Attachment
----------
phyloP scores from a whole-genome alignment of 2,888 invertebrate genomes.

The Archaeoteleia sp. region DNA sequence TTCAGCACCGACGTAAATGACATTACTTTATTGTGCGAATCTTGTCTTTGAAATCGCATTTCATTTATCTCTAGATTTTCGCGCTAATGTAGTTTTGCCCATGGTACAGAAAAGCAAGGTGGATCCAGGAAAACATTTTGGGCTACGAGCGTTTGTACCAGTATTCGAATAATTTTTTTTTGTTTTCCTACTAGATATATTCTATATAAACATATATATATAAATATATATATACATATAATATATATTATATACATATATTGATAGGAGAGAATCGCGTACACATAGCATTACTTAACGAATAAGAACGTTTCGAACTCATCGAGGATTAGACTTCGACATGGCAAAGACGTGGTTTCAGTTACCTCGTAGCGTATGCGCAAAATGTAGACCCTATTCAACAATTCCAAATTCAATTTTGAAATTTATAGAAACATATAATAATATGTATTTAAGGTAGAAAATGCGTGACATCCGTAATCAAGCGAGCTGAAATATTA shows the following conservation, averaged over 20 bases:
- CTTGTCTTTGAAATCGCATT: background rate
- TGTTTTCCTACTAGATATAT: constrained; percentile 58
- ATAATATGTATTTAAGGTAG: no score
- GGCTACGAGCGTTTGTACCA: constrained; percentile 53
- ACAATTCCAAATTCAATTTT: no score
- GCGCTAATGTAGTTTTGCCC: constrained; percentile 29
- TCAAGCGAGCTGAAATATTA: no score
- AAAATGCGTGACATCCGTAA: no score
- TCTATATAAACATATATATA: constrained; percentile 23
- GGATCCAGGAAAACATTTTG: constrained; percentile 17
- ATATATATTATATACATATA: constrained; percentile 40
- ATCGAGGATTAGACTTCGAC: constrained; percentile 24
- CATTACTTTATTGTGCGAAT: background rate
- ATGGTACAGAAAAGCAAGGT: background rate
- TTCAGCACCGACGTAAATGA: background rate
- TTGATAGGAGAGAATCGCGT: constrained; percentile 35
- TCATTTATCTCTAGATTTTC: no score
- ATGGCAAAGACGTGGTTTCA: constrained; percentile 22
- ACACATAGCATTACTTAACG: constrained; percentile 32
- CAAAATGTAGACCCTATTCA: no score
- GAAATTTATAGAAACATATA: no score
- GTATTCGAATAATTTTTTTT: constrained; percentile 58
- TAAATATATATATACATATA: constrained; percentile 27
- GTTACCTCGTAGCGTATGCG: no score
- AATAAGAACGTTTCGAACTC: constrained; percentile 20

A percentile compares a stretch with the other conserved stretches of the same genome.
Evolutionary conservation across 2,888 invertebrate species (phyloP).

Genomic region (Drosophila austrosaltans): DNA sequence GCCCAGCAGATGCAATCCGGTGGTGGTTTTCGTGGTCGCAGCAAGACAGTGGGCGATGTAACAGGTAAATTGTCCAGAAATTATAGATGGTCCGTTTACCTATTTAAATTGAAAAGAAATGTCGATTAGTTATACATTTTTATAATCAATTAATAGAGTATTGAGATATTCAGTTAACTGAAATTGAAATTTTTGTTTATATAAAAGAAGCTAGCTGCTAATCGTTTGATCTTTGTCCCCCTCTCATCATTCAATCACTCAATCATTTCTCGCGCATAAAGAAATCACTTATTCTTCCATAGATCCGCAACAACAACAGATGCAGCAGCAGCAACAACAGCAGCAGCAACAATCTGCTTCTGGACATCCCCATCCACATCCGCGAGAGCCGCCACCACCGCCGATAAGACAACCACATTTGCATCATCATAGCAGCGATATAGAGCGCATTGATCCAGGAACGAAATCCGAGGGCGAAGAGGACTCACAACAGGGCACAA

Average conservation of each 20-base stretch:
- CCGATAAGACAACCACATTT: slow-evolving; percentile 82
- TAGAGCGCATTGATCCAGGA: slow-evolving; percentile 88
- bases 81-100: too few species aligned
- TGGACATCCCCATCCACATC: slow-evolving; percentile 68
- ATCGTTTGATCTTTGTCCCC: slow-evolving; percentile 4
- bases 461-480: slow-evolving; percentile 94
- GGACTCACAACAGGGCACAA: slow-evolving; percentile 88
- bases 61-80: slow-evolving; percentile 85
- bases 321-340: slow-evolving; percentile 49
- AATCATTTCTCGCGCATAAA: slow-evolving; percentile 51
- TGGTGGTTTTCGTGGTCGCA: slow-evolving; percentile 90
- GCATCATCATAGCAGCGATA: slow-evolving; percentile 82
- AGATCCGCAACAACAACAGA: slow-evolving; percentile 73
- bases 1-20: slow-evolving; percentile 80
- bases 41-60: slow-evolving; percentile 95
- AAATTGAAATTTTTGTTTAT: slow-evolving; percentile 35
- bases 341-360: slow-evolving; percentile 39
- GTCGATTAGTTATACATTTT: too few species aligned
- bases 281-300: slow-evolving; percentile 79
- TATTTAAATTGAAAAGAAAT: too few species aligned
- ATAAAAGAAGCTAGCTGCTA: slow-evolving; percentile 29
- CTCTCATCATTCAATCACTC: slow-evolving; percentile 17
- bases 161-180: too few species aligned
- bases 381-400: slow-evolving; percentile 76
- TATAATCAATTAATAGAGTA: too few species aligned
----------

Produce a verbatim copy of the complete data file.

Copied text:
phyloP scores from a whole-genome alignment of 2,888 invertebrate genomes.

The Archaeoteleia sp. region DNA sequence TTCAGCACCGACGTAAATGACATTACTTTATTGTGCGAATCTTGTCTTTGAAATCGCATTTCATTTATCTCTAGATTTTCGCGCTAATGTAGTTTTGCCCATGGTACAGAAAAGCAAGGTGGATCCAGGAAAACATTTTGGGCTACGAGCGTTTGTACCAGTATTCGAATAATTTTTTTTTGTTTTCCTACTAGATATATTCTATATAAACATATATATATAAATATATATATACATATAATATATATTATATACATATATTGATAGGAGAGAATCGCGTACACATAGCATTACTTAACGAATAAGAACGTTTCGAACTCATCGAGGATTAGACTTCGACATGGCAAAGACGTGGTTTCAGTTACCTCGTAGCGTATGCGCAAAATGTAGACCCTATTCAACAATTCCAAATTCAATTTTGAAATTTATAGAAACATATAATAATATGTATTTAAGGTAGAAAATGCGTGACATCCGTAATCAAGCGAGCTGAAATATTA shows the following conservation, averaged over 20 bases:
- CTTGTCTTTGAAATCGCATT: background rate
- TGTTTTCCTACTAGATATAT: constrained; percentile 58
- ATAATATGTATTTAAGGTAG: no score
- GGCTACGAGCGTTTGTACCA: constrained; percentile 53
- ACAATTCCAAATTCAATTTT: no score
- GCGCTAATGTAGTTTTGCCC: constrained; percentile 29
- TCAAGCGAGCTGAAATATTA: no score
- AAAATGCGTGACATCCGTAA: no score
- TCTATATAAACATATATATA: constrained; percentile 23
- GGATCCAGGAAAACATTTTG: constrained; percentile 17
- ATATATATTATATACATATA: constrained; percentile 40
- ATCGAGGATTAGACTTCGAC: constrained; percentile 24
- CATTACTTTATTGTGCGAAT: background rate
- ATGGTACAGAAAAGCAAGGT: background rate
- TTCAGCACCGACGTAAATGA: background rate
- TTGATAGGAGAGAATCGCGT: constrained; percentile 35
- TCATTTATCTCTAGATTTTC: no score
- ATGGCAAAGACGTGGTTTCA: constrained; percentile 22
- ACACATAGCATTACTTAACG: constrained; percentile 32
- CAAAATGTAGACCCTATTCA: no score
- GAAATTTATAGAAACATATA: no score
- GTATTCGAATAATTTTTTTT: constrained; percentile 58
- TAAATATATATATACATATA: constrained; percentile 27
- GTTACCTCGTAGCGTATGCG: no score
- AATAAGAACGTTTCGAACTC: constrained; percentile 20

A percentile compares a stretch with the other conserved stretches of the same genome.
Evolutionary conservation across 2,888 invertebrate species (phyloP).

Genomic region (Drosophila austrosaltans): DNA sequence GCCCAGCAGATGCAATCCGGTGGTGGTTTTCGTGGTCGCAGCAAGACAGTGGGCGATGTAACAGGTAAATTGTCCAGAAATTATAGATGGTCCGTTTACCTATTTAAATTGAAAAGAAATGTCGATTAGTTATACATTTTTATAATCAATTAATAGAGTATTGAGATATTCAGTTAACTGAAATTGAAATTTTTGTTTATATAAAAGAAGCTAGCTGCTAATCGTTTGATCTTTGTCCCCCTCTCATCATTCAATCACTCAATCATTTCTCGCGCATAAAGAAATCACTTATTCTTCCATAGATCCGCAACAACAACAGATGCAGCAGCAGCAACAACAGCAGCAGCAACAATCTGCTTCTGGACATCCCCATCCACATCCGCGAGAGCCGCCACCACCGCCGATAAGACAACCACATTTGCATCATCATAGCAGCGATATAGAGCGCATTGATCCAGGAACGAAATCCGAGGGCGAAGAGGACTCACAACAGGGCACAA

Average conservation of each 20-base stretch:
- CCGATAAGACAACCACATTT: slow-evolving; percentile 82
- TAGAGCGCATTGATCCAGGA: slow-evolving; percentile 88
- bases 81-100: too few species aligned
- TGGACATCCCCATCCACATC: slow-evolving; percentile 68
- ATCGTTTGATCTTTGTCCCC: slow-evolving; percentile 4
- bases 461-480: slow-evolving; percentile 94
- GGACTCACAACAGGGCACAA: slow-evolving; percentile 88
- bases 61-80: slow-evolving; percentile 85
- bases 321-340: slow-evolving; percentile 49
- AATCATTTCTCGCGCATAAA: slow-evolving; percentile 51
- TGGTGGTTTTCGTGGTCGCA: slow-evolving; percentile 90
- GCATCATCATAGCAGCGATA: slow-evolving; percentile 82
- AGATCCGCAACAACAACAGA: slow-evolving; percentile 73
- bases 1-20: slow-evolving; percentile 80
- bases 41-60: slow-evolving; percentile 95
- AAATTGAAATTTTTGTTTAT: slow-evolving; percentile 35
- bases 341-360: slow-evolving; percentile 39
- GTCGATTAGTTATACATTTT: too few species aligned
- bases 281-300: slow-evolving; percentile 79
- TATTTAAATTGAAAAGAAAT: too few species aligned
- ATAAAAGAAGCTAGCTGCTA: slow-evolving; percentile 29
- CTCTCATCATTCAATCACTC: slow-evolving; percentile 17
- bases 161-180: too few species aligned
- bases 381-400: slow-evolving; percentile 76
- TATAATCAATTAATAGAGTA: too few species aligned